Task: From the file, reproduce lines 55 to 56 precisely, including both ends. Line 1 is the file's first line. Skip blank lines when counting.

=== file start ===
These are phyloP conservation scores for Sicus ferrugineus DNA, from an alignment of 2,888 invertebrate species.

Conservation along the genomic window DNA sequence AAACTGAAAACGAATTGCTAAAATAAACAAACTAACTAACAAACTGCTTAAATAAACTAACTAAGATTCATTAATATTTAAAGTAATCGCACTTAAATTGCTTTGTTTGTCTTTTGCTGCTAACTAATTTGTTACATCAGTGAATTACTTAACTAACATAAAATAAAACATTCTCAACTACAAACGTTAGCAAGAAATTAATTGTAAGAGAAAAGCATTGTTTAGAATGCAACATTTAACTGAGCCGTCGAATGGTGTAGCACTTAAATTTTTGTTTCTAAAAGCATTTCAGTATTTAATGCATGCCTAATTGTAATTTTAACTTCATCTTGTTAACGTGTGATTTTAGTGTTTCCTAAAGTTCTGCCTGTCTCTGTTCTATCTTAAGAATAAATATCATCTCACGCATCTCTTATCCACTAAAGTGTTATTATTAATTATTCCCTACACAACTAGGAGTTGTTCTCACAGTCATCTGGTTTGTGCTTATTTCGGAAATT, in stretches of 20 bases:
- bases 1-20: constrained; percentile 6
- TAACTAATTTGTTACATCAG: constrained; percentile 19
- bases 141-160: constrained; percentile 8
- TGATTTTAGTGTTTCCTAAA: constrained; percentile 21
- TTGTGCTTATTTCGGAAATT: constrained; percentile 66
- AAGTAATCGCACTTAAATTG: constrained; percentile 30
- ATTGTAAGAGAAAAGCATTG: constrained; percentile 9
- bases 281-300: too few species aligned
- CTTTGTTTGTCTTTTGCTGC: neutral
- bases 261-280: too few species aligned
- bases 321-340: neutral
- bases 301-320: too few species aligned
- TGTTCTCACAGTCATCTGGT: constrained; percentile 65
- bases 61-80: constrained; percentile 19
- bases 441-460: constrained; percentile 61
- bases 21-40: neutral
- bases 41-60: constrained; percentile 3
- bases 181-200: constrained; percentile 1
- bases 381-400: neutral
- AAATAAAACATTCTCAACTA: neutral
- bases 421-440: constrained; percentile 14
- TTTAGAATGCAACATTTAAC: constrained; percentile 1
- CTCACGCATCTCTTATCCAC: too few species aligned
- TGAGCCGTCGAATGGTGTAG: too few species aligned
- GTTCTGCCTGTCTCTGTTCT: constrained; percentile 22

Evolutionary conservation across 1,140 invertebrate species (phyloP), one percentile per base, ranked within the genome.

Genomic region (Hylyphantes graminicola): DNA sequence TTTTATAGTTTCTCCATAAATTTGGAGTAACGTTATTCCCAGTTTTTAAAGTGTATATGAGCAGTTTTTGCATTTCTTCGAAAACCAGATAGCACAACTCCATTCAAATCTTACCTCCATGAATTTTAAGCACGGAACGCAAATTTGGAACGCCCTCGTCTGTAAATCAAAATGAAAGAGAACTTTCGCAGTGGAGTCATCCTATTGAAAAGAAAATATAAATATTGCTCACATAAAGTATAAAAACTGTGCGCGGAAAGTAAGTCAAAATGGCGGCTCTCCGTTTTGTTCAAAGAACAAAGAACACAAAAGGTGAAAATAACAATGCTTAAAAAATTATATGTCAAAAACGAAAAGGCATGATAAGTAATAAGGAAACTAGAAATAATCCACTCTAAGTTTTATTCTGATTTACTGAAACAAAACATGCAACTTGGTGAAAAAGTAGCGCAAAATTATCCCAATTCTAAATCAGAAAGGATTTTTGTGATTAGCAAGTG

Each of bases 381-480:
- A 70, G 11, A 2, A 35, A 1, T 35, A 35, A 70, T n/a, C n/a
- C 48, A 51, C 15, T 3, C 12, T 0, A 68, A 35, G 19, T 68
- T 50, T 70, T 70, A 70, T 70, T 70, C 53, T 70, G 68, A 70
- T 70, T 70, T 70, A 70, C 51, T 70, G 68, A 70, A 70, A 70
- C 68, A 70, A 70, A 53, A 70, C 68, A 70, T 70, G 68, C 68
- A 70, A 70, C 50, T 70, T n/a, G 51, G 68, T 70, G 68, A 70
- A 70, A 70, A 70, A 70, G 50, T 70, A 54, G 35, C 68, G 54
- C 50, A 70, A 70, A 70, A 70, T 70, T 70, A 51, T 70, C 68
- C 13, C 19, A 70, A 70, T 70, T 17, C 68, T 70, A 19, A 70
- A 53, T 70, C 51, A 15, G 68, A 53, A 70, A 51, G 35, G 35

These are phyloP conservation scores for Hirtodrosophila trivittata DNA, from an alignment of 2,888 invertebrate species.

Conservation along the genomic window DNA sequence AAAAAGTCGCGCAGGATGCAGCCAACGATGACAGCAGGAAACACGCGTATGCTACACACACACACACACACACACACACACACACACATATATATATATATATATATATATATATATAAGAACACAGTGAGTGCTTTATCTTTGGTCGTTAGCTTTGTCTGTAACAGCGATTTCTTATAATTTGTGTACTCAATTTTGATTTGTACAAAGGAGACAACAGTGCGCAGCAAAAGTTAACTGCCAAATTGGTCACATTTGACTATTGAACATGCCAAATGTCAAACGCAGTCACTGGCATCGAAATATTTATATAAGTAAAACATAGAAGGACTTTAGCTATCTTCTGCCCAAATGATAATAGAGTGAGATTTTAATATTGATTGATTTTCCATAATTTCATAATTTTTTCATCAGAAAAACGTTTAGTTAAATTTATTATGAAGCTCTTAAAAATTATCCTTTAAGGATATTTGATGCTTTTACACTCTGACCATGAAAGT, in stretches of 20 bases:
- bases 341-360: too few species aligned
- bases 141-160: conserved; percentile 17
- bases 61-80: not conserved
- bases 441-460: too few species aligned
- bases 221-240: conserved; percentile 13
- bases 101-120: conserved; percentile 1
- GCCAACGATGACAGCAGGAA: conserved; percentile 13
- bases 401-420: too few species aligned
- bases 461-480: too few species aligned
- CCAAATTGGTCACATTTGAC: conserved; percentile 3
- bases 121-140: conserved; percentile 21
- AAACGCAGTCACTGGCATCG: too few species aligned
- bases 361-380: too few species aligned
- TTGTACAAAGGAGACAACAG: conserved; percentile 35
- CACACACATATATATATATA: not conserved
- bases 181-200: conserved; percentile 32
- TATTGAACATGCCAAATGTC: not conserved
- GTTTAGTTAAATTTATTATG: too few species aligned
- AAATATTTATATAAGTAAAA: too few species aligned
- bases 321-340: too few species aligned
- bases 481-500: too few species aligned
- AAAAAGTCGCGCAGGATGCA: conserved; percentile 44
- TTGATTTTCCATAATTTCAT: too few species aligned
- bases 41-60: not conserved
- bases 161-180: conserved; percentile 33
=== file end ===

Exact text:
- bases 361-380: too few species aligned
- TTGTACAAAGGAGACAACAG: conserved; percentile 35